Company Profile

FiscalNote

This company's A.I. platform gets ahead of the government (so you don't have to)

Industry
Business Products & Services
Location
Washington, District of Columbia
Year Founded
2013
Company Size
51-200 employees
Data as of Publication on May 24, 2016
Company Description

FiscalNote creates an artificial intelligence platform that scours federal and state databases for information about pending legislation. The platform uses machine learning to predict the likely outcome of a bill, by assessing information about the bill's sponsors, the committees it winds up in, and the language of the bill itself. The core product is useful to companies in highly regulated industries, such as health care and biotechnology, and to technology companies with consumer-facing products or services. Founder Tim Hwang has created organizations with a public policy focus from his teenage years on. His study of political science, international affairs, computer science, and engineering at Princeton informed his decision to found FiscalNote. The company got early funding from tech luminaries such as Yahoo co-founder Jerry Yang, billionaire investor Mark Cuban, and New Enterprise Associates.
Note: All data as of 1/31/16

Getaround

This company wants your car to start paying your rent

Industry
Consumer Products & Services
Location
San Francisco, California
Year Founded
2009
Company Size
51-200 employees
Data as of Publication on May 24, 2016
Company Description

Getaround's peer-to-peer car-sharing platform allows car owners to defray the cost of their vehicles by renting them by the hour or daily to folks who don't want or need wheels 24/7. The environmental impact, according to co-founder Jessica Scorpio, has huge potential: One car on Getaround takes 10 cars off the road and can offset 100 million pounds of carbon emissions. The company now operates in 10 cities, has a fleet of 2,000 cars and 300,000 users, and has grown revenue to more than $20 million. Car owners who rent their vehicles on Getaround can earn up to $10,000 a year. A growing number of owners have even begun purchasing small fleets of cars and are starting their own businesses on Getaround. Along with co-founders Elliot Kroo and Sam Zaid, Scorpio worked with legislators in California, Oregon, and Washington state to pass laws enabling car sharing. New York is next.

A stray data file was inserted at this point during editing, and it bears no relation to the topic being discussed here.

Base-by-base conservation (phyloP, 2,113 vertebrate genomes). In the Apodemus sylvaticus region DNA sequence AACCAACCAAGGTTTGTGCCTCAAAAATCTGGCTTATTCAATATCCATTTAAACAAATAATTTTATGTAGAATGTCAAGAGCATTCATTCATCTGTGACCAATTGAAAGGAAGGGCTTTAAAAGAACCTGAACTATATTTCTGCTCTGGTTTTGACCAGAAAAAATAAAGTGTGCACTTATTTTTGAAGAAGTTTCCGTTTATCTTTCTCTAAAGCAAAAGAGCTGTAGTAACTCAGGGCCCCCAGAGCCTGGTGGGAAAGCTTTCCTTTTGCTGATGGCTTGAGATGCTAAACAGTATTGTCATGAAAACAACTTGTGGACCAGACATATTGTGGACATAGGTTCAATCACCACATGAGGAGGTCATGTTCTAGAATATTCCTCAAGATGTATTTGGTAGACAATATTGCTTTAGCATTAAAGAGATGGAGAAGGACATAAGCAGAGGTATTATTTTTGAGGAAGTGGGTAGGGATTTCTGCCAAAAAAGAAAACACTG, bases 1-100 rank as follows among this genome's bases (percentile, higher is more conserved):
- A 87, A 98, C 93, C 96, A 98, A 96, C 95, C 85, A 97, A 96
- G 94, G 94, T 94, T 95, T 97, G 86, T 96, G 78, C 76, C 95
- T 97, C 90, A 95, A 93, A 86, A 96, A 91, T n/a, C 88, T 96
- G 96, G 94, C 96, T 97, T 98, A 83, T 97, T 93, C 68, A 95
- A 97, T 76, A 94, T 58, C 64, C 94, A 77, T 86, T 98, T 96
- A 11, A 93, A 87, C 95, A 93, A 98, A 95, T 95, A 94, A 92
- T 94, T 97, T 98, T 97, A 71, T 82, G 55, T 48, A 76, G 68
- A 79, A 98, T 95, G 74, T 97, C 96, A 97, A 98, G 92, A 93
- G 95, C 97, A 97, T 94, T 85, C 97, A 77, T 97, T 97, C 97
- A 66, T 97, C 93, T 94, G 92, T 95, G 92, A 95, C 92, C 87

Note: All data as of 1/31/16

Grove

This MIT eco-startup wants you to grow veggies with your fish tank

Industry
Consumer Products & Services
Location
Somerville, Massachusetts
Year Founded
2013
Company Size
11-50 employees
Data as of Publication on May 24, 2016
Company Description